We’ll level with you: industry disputes over the US Consent Decrees – the near 80-year-old set of laws that prescribe how ASCAP and BMI must run their organizations – don’t always make for the most thrilling stories.
But today, we are thankful for them. Because MBW has been digging around in the mountain of legal filings connected to the Department of Justice’s latest review of the Consent Decrees, and discovered something worthy of the attention, and debating faculties, of the worldwide songwriting and publishing community.
In March last year, Grammy-winning, Nashville-based songwriter Shane McAnally hit industry headlines due to a dispute with ASCAP regarding his decision to leave the PRO. McAnally started the process of resigning from ASCAP (both as a songwriter and publishing company owner) in 2013, and subsequently inked a deal with the org’s for-profit rival, Global Music Rights (GMR).
Due to internal rules regarding exiting songwriter members, ASCAP continued to license McAnally’s catalog to US radio for two and a half years following his resignation. Yet, according to McAnally (pictured), ASCAP declined to pay him full quarterly bonuses (‘Audio Feature Premiums’) from his biggest hits after he left – despite his co-writers of said songs (and remaining ASCAP members) receiving their share of this extra money.
McAnally’s payments were apparently ‘phased out’ by ASCAP, who paid the writer 100% of his AFP bonus for the first quarter after he left the PRO, but then 75% in the second quarter, 50% in the third quarter, 25% in the fourth quarter – and 0% from then on.
Important: McAnally alleged that this ‘phase-out’ deprived him of $204,612.84 in ASCAP distributions as of his January 2016 accounting statements.
ASCAP argues that its decision not to pay McAnally these bonuses was in accordance with its stated rules; McAnally claims that no such rules existed, or if they did they were impossible to find, and ASCAP was therefore in breach of its legal duties, while deliberately punishing a writer for resigning from its roster.
McAnally took his case to the first port of his appeal, the ASCAP Review Board, who, in Q1 last year, found in favor of ASCAP. This was the same outcome, angrily noted the songwriter in the aftermath, seen 40 times in 42 appeals since 1960.
So ended industry discussion on the matter. Yet, behind the scenes, McAnally didn’t stop there: he subsequently took his fight to an arbitration panel, in an ill-tempered process that concluded in April this year.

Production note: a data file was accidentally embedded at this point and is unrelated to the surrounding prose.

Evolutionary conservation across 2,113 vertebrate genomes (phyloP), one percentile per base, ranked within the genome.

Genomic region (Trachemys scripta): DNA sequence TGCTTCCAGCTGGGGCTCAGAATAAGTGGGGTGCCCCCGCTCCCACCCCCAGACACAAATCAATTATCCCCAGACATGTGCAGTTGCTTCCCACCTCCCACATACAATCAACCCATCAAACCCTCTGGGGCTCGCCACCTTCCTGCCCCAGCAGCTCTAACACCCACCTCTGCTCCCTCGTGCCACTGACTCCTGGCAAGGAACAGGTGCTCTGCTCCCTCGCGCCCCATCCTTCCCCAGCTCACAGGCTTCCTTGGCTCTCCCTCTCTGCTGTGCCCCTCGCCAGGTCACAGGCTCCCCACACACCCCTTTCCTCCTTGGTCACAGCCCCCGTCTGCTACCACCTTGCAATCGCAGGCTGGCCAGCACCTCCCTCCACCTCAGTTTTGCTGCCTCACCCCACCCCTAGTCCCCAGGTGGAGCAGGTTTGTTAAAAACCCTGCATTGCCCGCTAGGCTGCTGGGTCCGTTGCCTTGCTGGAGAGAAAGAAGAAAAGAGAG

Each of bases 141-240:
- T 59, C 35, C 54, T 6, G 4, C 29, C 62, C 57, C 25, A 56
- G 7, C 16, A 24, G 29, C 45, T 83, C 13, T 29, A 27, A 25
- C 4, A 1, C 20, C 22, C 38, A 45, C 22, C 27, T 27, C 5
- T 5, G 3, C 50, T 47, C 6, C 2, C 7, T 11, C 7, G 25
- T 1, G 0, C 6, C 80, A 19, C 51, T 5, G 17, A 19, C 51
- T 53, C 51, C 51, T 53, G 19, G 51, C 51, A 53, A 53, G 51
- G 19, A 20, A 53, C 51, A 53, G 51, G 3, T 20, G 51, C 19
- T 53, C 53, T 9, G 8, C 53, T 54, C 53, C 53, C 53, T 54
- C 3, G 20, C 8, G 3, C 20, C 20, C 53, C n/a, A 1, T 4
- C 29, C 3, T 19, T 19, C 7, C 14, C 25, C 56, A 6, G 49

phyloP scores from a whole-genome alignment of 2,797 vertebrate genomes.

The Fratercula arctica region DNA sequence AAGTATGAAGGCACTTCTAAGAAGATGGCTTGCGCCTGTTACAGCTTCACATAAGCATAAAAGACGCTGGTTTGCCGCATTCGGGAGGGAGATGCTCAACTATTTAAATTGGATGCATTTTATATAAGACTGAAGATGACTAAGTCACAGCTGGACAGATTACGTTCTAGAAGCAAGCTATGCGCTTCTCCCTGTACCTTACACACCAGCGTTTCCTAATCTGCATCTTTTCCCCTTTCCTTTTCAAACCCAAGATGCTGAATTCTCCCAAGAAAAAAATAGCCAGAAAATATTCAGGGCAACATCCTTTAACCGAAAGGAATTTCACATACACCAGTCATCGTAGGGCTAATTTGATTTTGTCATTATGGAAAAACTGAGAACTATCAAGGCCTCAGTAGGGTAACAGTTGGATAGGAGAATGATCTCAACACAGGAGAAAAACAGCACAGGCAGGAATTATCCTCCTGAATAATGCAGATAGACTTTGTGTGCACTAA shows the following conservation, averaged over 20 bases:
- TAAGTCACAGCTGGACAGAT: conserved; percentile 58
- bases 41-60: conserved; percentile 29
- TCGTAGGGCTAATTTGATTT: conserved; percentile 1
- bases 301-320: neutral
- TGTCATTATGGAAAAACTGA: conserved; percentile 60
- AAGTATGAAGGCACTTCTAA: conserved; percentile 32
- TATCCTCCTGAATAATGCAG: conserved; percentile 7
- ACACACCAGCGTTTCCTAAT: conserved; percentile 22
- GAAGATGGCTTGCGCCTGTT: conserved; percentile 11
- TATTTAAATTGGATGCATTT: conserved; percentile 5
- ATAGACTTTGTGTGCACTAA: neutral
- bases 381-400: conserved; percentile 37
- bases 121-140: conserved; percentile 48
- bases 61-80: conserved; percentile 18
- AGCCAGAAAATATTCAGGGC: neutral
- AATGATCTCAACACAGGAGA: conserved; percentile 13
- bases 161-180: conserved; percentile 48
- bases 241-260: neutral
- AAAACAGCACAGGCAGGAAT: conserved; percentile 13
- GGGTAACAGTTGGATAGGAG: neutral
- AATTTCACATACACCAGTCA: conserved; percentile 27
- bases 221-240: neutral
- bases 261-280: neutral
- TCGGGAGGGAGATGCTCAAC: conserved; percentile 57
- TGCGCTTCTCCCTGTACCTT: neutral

The details of that arbitration have remained confidential ever since… until now.
Thanks to the latest Consent Decree review, MBW has discovered details of the McAnally vs. ASCAP arbitration process – and anyone who cares about the fate of composers in the United States, and the health of a competitive PRO market in the world’s biggest music market, should pay attention.
The first thing to know about the arbitration is that McAnally actually lost.
The panel, made up of “three individuals who cumulatively have more than ninety years of entertainment law experience” found in favor of ASCAP, ruling that “ASCAP’s phase-out of AFP payments to Mr. McAnally was in accordance with its rules and regulations”, and that “Mr. McAnally is not entitled to any adjustment in his ASCAP distribution”.
Yet it’s what else the arbitration panel concluded from its review of the dispute that will now no doubt feed some strong debate across the wider music business.
You can read the full 35-page decision here, but what really matters is this: Although the arbitration panel upheld the ASCAP Board Of Review decision in terms of ASCAP’s own codes, it also went further, adding a damning, unsolicited comment concerning the PRO’s treatment of McAnally, and the financial penalties he faced.
Here are three eyebrow-raising conclusions made by the panel, all quoted directly from its comment:
1) ASCAP should “take no joy” in result
“[ASCAP] should take no joy in this Award because of the inequitable manner in which it treated Mr McAnally, one of its most successful songwriters for the past 17 years. The Panel is basing its decision on a technical reading of the Board’s interpretation of the rules, not on what the Panel believes is fair and equitable.”
“If the Panel had been allowed to make its Award on equitable grounds… our Award would have been overwhelmingly in favor of Claimant.”